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Lemma 24: Fix basepoints x,y,y' \in X,Y,Y' as usual. There is a lift f':X'\rightarrow Y' of f:X\rightarrow Y such that f(x)=y' if and only if

f_*\pi_1(X,x) \subseteq \pi_1(Y',y').

Furthermore, if the lift exists, it is unique.

Lemma 25: Given a choice of y', there exists an elevation f':X'\rightarrow Y' of f:X\rightarrow Y at y'. Furthermore, f' is unique in the sense that if \bar{f}:\bar{X}\rightarrow Y' is another elevation of f and y' then there is a homeomorphism X'\rightarrow  \bar{X} and the diagram

Image 1



Image 2

Let (X',x')\rightarrow (X,x) be defined by \pi_1(X',x')=f^{-1}_*\pi_1(Y',y'). By Lemma 24, the composition

(X',x')\rightarrow (\bar{X},\bar{x})\rightarrow (Y,y)

lifts at y', call this lift f'. Suppose

Image 3

Then \pi_1(X',x')\subseteq \pi_1(\bar{X}\bar{x}). But by Lemma 24, f_*\pi_1(\bar{X},\bar{x})\subseteq \pi_1(Y',y'). This implies \pi_1(X',x') =\pi_1(\bar{X},\bar{x}).

Another, more categorical construction uses the fibre product.

Image 4

The fibre product \hat{X} is defined by

\hat{X} =\{(\xi,\eta)\in X\times Y'|f(\xi)=\sigma(\eta) \}.

There are obvious maps

\hat{X}\stackrel{\hat{f}}{\rightarrow} Y'
\hat{X}\stackrel{f}{\rightarrow} X

given by forgetting factors.

Exercise: If \sigma is a covering map then \rho is a covering map.

Lemma 26: Fix x\in X. Let y=f(x)\in Y and let \sigma(y')=y for y'\in Y. Let x'=(x,y')\in \hat{X}, and let X\subseteq\hat{X} be the connected component containing x'. Then f'=\hat{f}|_{x'}:X'\rightarrow Y' is an elevation of f at y', and every elevation of f arises in this way.

Proof: To prove that f' is an elevation we just observe that p_*\pi_1(X',x')=f_*^{-1}\sigma_*\pi_1(Y,'y'). Now suppose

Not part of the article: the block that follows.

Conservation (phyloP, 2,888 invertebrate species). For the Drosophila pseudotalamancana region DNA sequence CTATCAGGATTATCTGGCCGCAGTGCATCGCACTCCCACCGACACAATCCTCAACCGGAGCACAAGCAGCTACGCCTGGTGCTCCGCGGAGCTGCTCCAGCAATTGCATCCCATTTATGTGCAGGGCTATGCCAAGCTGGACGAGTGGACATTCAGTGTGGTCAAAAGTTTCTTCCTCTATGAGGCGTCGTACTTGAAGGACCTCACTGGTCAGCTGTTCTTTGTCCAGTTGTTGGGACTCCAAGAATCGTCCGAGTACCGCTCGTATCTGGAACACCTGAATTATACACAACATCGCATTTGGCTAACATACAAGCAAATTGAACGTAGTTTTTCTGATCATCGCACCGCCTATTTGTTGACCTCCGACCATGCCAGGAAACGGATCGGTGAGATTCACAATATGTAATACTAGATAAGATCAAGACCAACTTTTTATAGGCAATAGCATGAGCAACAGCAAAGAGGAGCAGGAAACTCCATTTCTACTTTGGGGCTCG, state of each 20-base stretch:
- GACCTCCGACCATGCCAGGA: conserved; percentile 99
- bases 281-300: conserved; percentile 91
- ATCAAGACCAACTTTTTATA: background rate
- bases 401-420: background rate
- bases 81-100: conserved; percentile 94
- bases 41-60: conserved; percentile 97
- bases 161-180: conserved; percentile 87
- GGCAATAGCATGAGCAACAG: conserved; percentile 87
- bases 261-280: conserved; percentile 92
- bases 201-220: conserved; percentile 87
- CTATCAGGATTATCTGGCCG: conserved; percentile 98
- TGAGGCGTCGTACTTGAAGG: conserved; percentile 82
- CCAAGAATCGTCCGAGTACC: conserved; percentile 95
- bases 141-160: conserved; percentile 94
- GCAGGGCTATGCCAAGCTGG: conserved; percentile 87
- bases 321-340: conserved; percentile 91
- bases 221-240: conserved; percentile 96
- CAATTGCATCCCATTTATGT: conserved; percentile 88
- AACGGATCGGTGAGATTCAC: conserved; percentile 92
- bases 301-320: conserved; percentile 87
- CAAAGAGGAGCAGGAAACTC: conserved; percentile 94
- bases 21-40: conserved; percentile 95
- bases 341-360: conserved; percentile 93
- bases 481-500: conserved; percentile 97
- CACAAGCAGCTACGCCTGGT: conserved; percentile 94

Image 5

is an elevation. Then \bar{X}\rightarrow \hat{X}=\{(\xi,\eta)|f(\xi)=\sigma(\eta) \}, with \xi\mapsto(\tau(\xi),\bar{f}(\xi)).

The covering map \tau factors trhough \bar{X}\rightarrow\hat{X}, and so \bar{X}\mapsto\hat{X} is a covering map. Because \bar{X} is an elevation, \bar{X}\mapsto\hat{X} is a homeomorphism onto its image, a connected component of \hat{X}.

What has this got to do with graphs of spaces/groups?

Let Y be a vector space, and let \partial: E\rightarrow Y be an edge map. Define X to be the mapping cylinder

X =(E\times[0,1]) \sqcup Y/\sim ;\;\; (x,1)\sim\partial(x)

X comes with a map d:X\rightarrow Y such that d|_Y=id_Y and d(x,t)=\partial(x). This is an inclusion \iota:Y\rightarrow X, and d\circ\iota =id_Y. Let \sigma:Y'\rightarrow Y be a covering map.

Image 6

Let \hat{X} be the fibre product. There’s a map \iota':Y'\rightarrow \hat{X}; \eta\mapsto (\iota\circ\sigma (\eta),\eta). Clearly, d'\circ\iota'=id_{Y'}.

Therefore, \iota' is an injection. It’s easy to see that \iota' induces a bijection at the level \pi_0.

Lemma 27: Any covering space X'\rightarrow X arises as the fibre product of a covering map Y'\rightarrow Y.

Proof: Let \tau:X'\rightarrow X be a covering map

Image 7

let Y' be the fibre product of \tau and \iota.

Y'=\{(\xi,\eta)\in X'\times Y |\tau(\xi)=\iota(\eta)\}

Define d':X'\rightarrow Y' by \xi\mapsto (\xi,d\circ\tau(\xi)). As before, \sigma is a covering map.

Example: G is quasi-isometric to 1 if and only if G is finite.